Mae Adams, Author

Mae Adams was born in Korea in 1933 as the second daughter and abandoned by her mother for she was not a son. In the Korean family system of that time, the first-born son was a blessing as he inherited the family fortune and was responsible for the entire family. This notion brought on the unfair treatment of daughters, although most families accepted the first daughter with reluctant grace. Mae grew up in her Aristocratic family which had retreated to the family resort estate in the mountain village after the assassination of Queen Min by the Japanese on October 18, 1895.

Mae’s relationship with her mother was stormy at best, and Mae’s father ignored her and never spoke to her until he died when Mae was five and a half years old. But, Mae’s step-grandma raised her in that mountain village and gave her a pair of silver chopsticks as a symbol of her love on her first birthday. She also had tender love from her grandpa and Little-Pa.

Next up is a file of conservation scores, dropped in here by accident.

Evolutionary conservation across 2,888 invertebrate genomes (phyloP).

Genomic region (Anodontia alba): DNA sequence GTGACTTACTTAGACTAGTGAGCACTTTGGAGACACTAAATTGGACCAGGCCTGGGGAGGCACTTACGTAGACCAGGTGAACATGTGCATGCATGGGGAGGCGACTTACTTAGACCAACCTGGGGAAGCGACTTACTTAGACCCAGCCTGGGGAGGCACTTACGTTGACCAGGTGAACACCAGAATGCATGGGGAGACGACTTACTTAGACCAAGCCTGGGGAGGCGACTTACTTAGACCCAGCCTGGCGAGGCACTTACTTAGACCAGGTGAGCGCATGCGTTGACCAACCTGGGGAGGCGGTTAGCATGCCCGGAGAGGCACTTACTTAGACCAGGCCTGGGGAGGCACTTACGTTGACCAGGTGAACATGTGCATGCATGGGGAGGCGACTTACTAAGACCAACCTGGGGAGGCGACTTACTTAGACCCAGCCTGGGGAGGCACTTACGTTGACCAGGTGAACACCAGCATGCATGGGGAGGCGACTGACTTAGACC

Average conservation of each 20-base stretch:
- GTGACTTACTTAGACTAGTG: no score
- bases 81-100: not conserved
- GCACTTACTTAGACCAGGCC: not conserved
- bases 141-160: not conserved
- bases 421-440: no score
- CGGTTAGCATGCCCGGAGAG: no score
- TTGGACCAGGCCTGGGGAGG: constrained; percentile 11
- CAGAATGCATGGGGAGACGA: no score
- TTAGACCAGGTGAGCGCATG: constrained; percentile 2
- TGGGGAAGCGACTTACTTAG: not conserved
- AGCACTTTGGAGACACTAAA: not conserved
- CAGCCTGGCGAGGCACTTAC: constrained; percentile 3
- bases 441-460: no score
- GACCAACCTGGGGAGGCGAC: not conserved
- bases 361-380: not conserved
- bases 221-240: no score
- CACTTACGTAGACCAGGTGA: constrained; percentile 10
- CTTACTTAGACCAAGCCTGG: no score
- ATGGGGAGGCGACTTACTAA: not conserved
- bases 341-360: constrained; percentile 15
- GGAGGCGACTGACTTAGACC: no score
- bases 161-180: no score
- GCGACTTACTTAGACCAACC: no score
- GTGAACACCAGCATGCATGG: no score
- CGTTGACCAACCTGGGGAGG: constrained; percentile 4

She came of age in a country that was occupied by the Japanese empire, received a Japanese education and endured their abuse of Koreans. At the end of the World War II, when the country was divided in half, the family endured a harrowing escape from the Communist regime that took over her hometown, while her grandma stayed behind to give the family time to escape. Five years later, the family survived the Korean War narrowly escaping death several times.

After the war, she became the breadwinner of her family, managing export businesses, and dreamed of going to America to get a college education. She met the man of her dreams, an American Marine colonel, but left him to pursue her education. During the three years of her separation from him, she continued a long-distance love affair with the colonel.

Finally, she married her colonel and raised a family. After 43 years together, her husband passed away when she was 71. Through the grieving process, she started to write her memoir as therapy. From that first book, “Precious Silver Chopsticks” was born which later became an Amazon #1 best seller. She has now released her second book "Coin for a Dream" which has also become an Amazon #1 best seller.